Omega-3: Healthy Effects and Endpoints in Nutrition
*Maria Alessandra Gammone Department Of Sperimental And Clinical Science, Italy
*Corresponding Author: Maria Alessandra Gammone
Department Of Sperimental And Clinical Science, Italy Email:firstname.lastname@example.org
Published on: 2015-05-11
The typically modern dietary imbalance among macronutrients leads to metabolic derangement of glucose and lipid disposal such as dyslipidemia, increased insulin resistance, and fatty liver, which are increasingly widespread all over the world and represent some of the characteristic features of the metabolic syndrome. Dietary fatty acids regulate several physiological functions, however, they have to be present in the diet in an optimal balance in order to exert their properties. Particular attention has been focused on n-3 polyunsaturated fatty acids and n-6/n-3 ratio, influenced by their dietary intake. Omega-3 fatty acids, which can be found both in terrestrial (especially in walnuts, flax, hemp and chia seeds) and in marine world (mostly in sardines, mackerel, salmon, halibut and krill) are essential for human functions, in particular for circulatory protection and, as a consequence, for the prevention of cardiovascular diseases. They result responsible for numerous cellular functions, such as signaling, cell membrane fluidity and structure maintenance. They also regulate nervous system, blood pressure, hematic clotting, glucose tolerance and inflammatory processes in general. Numerous studies are providing evidence about their use in order to prevent and treat several diseases. Cardiovascular diseases, lipid profile’s alterations, mood disorders, asthma, cancer, and more in general all the inflammatory conditions can benefit from these valuable nutrients. For this reason, the daily intake of omega-3 fatty acids, properly balanced with omega-6, is crucial for any type of diet. Research has been carried out in animal models, tissue cultures, and humans: their beneficial effects have been shown in prevention and management of coronary heart disease, hypertension, type 2 diabetes, hepatic steatosis, rheumatoid arthritis, ulcerative colitis, Crohn’s disease, mood disorders, dermatological pathologies and chronic obstructive pulmonary disease. Omega-3 resulted to be useful in all inflammatory conditions. This review highlights the importance of terrestrial and marine fatty acids in our diet, focusing on their role in contrasting inflammation and risk for development and progression of several diseases and illustrate the numerous fields of application of omega-3 in both prevention and treatment of chronic and inflammatory pathologies.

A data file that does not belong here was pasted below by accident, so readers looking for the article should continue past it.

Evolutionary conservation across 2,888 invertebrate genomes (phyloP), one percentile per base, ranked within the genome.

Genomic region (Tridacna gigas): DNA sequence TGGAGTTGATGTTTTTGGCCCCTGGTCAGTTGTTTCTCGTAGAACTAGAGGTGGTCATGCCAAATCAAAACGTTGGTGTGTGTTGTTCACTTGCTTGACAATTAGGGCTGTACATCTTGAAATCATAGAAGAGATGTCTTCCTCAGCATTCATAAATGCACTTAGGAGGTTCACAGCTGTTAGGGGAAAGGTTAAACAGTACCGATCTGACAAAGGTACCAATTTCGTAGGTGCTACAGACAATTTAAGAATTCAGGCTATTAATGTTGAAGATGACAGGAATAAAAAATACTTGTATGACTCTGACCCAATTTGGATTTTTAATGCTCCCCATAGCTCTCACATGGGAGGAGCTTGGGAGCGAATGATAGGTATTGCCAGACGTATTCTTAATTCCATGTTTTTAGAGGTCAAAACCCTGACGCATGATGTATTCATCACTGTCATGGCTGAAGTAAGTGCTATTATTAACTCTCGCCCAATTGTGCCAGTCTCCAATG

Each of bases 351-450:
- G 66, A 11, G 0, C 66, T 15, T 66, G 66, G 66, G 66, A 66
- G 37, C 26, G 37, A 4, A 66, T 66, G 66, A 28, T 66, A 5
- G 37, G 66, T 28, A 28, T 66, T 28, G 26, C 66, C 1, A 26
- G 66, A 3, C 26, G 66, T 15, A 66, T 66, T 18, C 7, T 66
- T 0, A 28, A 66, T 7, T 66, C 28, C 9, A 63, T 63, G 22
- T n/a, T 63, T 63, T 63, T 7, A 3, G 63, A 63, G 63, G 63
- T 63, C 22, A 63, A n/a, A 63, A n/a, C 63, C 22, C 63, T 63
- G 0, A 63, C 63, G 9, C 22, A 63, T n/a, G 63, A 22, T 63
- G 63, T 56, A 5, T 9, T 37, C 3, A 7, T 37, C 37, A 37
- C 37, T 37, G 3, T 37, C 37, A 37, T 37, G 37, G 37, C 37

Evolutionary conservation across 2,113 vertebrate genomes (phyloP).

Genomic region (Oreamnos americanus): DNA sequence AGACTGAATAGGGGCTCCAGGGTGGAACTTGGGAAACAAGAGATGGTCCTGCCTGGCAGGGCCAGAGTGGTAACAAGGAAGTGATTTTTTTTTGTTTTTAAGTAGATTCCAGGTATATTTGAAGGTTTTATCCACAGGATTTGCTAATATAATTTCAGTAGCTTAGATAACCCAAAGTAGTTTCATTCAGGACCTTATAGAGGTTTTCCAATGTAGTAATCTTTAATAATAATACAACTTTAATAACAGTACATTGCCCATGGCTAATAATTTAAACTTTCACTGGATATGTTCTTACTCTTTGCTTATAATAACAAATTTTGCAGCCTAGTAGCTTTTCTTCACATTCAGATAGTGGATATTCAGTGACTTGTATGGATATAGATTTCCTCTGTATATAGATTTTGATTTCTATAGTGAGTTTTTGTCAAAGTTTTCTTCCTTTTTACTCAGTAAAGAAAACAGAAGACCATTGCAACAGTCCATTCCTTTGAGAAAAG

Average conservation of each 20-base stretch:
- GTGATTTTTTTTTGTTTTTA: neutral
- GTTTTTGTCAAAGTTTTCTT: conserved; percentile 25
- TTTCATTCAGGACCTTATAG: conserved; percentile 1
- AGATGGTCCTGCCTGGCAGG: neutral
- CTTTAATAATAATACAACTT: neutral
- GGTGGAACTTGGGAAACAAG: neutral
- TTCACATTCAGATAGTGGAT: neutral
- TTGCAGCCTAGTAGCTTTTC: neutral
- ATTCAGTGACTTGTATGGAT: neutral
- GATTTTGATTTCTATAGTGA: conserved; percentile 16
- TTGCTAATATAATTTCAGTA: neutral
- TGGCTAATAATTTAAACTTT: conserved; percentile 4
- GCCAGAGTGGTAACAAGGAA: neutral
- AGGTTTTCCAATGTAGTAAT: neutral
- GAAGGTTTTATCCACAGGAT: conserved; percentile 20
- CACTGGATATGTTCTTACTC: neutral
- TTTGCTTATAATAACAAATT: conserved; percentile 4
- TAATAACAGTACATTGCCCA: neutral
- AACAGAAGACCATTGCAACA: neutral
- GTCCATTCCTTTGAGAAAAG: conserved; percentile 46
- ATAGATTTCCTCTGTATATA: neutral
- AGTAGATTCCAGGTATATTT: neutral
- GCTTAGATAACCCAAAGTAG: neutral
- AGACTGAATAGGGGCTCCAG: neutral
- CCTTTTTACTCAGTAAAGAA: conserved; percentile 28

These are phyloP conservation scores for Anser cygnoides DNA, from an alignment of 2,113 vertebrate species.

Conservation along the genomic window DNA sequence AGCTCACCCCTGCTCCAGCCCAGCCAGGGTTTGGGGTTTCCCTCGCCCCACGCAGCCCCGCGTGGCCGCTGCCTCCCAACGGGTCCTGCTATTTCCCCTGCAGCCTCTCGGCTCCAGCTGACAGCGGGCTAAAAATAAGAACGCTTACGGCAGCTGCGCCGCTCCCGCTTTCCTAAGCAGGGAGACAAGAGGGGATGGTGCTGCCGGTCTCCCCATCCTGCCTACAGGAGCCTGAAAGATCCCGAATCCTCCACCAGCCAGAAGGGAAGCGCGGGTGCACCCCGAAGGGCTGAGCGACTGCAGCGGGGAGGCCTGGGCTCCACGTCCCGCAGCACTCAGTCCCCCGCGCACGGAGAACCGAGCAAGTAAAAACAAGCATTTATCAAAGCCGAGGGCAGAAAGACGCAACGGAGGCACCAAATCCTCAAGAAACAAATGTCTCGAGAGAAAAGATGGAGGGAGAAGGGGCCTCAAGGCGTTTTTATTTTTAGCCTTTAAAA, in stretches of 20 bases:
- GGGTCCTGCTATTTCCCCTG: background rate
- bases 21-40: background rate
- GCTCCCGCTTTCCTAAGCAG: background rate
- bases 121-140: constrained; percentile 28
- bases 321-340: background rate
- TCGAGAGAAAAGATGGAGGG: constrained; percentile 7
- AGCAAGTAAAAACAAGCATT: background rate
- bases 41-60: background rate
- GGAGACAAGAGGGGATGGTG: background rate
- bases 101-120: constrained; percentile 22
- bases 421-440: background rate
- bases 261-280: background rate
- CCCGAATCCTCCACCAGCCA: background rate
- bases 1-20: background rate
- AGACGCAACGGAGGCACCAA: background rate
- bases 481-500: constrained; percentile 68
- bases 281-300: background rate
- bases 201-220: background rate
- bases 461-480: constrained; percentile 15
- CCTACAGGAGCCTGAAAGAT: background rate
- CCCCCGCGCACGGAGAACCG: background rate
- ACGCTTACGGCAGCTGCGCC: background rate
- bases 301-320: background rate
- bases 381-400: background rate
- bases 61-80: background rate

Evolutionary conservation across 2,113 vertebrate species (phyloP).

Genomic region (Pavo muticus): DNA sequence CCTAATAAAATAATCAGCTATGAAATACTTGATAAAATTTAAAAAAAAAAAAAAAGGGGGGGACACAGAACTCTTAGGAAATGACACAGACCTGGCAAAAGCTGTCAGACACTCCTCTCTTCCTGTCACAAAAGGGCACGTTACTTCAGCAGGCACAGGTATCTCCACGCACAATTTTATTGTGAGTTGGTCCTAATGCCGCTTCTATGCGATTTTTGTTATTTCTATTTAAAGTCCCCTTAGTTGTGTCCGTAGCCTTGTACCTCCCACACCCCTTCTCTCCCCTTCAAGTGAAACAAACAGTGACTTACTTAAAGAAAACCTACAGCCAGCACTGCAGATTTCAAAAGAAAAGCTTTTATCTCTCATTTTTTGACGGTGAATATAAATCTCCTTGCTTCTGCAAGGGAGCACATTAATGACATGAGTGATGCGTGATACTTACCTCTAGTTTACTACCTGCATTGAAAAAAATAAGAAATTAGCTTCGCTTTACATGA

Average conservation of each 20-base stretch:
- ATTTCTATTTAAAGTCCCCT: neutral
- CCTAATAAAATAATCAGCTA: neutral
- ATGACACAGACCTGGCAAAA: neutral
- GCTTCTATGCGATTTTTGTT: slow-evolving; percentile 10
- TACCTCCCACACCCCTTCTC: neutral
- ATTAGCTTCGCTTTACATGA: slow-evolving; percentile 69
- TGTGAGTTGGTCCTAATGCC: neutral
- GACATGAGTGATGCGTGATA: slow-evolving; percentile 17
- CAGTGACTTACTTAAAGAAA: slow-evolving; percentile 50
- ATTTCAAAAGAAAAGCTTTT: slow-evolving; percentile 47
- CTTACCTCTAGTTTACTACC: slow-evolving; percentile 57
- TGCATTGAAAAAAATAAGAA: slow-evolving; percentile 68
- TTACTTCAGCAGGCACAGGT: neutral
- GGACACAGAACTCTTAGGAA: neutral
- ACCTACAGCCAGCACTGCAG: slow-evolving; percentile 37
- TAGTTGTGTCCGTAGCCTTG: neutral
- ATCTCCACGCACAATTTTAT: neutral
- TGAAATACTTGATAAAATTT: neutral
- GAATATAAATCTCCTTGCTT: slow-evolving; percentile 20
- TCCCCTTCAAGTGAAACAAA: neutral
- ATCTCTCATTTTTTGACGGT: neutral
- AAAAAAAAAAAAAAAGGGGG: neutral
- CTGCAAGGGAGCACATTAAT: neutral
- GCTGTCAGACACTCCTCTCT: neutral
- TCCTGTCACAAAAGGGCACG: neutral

Omega-3 are polyunsaturated fatty acids (PUFAs) with more than one carbon-carbon double bound in their backbone, containing less than the maximum amount of hydrogen. They represent essential nutrients, resulting necessary for human health. We cannot synthesize omega-3 fatty acids, thus they have to be introduced through diet: they can be found not only in fish, such as sardines, salmon, tuna, halibut and other seafood, such as algae and krill, but also in lake trout, in some plants and nut oils. Omega-3 play a crucial role in brain function, physiological growth and development and may even reduce the risk of heart diseases. The American Heart Association recommends eating fatty fishes at least 2 times a week. Both omega-3 and omega-6 are stored in membrane phospholipids.